James Strahan shares, “Men are not to be judged by the presence or absence of faults, but by the direction of their lives.” Abraham has made some mistakes in his life, but has learned from them. After being at odds with his neighbor, Abimilech, king of Philistia, Abraham enters into an agreement…he makes an oath with Abimilech that they should be able to live in an honest and trustworthy relationship with respect to one another (Genesis 21:22ff).
The fact that some of Abimilech’s servants have seized Abraham’s well comes to light, which wold violate their oath. Abraham brings the facts concerning the situation to his neighbor, but Abimilech knows nothing about it. Only the Lord understands whether or not Abimilech is telling the truth, but Abraham makes certain that it is a dead issue. This time the two leaders go beyond giving a mere oath to actually making a covenant which involves the slaying of an animal. This is where the expression “to cut a covenant” has its origin. Abraham and Abimilech do so, and by walking between the sacrificial animal, they are saying, in effect, that they should become as the slain animal if one of them should break their covenant. This signifies just how serious a matter covenant is, and how serious that this matter is for them. Another result of this situation is that a new name for God is introduced here – El Olam, “The Everlasting God”. Abraham has already known God as El Elyon, “God Most High” and El Shaddai, “God Almighty.” What an encouragement to know “the Everlasting God” as the result of this situation. The things of this earth -- wells, trees, treaties – pass away, but not God. He remains forever!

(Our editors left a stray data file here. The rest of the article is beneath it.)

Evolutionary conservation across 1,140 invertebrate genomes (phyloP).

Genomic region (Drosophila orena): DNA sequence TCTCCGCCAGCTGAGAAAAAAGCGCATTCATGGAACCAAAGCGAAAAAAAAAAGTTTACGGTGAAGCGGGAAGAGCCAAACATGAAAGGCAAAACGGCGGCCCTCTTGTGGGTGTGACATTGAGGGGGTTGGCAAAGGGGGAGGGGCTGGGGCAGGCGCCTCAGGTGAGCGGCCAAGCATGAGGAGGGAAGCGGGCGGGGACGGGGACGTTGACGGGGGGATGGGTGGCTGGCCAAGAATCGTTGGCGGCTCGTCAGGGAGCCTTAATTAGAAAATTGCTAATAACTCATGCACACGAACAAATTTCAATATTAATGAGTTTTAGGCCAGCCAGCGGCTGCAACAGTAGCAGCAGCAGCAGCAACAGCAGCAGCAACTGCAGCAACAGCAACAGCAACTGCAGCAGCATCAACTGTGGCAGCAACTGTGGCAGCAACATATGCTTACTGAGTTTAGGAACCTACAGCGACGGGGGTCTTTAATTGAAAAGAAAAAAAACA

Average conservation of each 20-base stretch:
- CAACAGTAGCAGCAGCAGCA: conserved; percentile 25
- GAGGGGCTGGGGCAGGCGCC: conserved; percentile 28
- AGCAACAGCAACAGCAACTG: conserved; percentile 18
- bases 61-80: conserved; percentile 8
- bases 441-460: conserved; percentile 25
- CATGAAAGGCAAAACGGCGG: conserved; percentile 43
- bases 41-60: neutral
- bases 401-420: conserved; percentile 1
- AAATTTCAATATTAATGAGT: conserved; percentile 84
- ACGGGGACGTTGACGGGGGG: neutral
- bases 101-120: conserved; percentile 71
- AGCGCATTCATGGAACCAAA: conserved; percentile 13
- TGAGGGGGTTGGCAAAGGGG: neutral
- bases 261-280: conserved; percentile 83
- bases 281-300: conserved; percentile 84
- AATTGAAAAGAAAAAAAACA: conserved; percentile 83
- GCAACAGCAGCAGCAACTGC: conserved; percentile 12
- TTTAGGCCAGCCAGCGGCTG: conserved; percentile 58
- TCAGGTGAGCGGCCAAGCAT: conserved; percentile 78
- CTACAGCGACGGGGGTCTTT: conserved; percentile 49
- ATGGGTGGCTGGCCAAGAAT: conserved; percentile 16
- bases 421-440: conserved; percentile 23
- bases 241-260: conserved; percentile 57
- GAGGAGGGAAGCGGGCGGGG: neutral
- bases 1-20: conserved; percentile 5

In a recent interview, actor Mark Harmon was asked, “what is the most mysterious thing about life?’ He said, “Peace” -- an interesting answer. Just as war comes from the heart, so does peace. We must not give our hearts and lives over to being in conflict with people…and certainly not our neighbors or our friends. A preacher friend of mine said one time – “if you want to know what kind of a person I am, go ask my neighbor…he will tell you the truth.” As much as it depends upon us, we all have a responsibility to make peace and to live in peace with one another. If Abraham, the great man of faith, could beat the odds with another despite sin and mistakes, far be it from us to think that we cannot also do the same. We all end up in this position from time to time in life…yet, the true measure of a man or a woman, spiritually, is whether we can forgive and make peace. How are we able to do this? Just as Abraham and Ahimilech covenanted before God, so God has covenanted with us through His Son, Jesus Christ. God gave up His Son so that He would come and give His life for us that we could have the opportunity for eternal life. This is why we frequently call the New Testament, the new covenant. God’s covenant with us guarantees us peace with Him...if we accept it.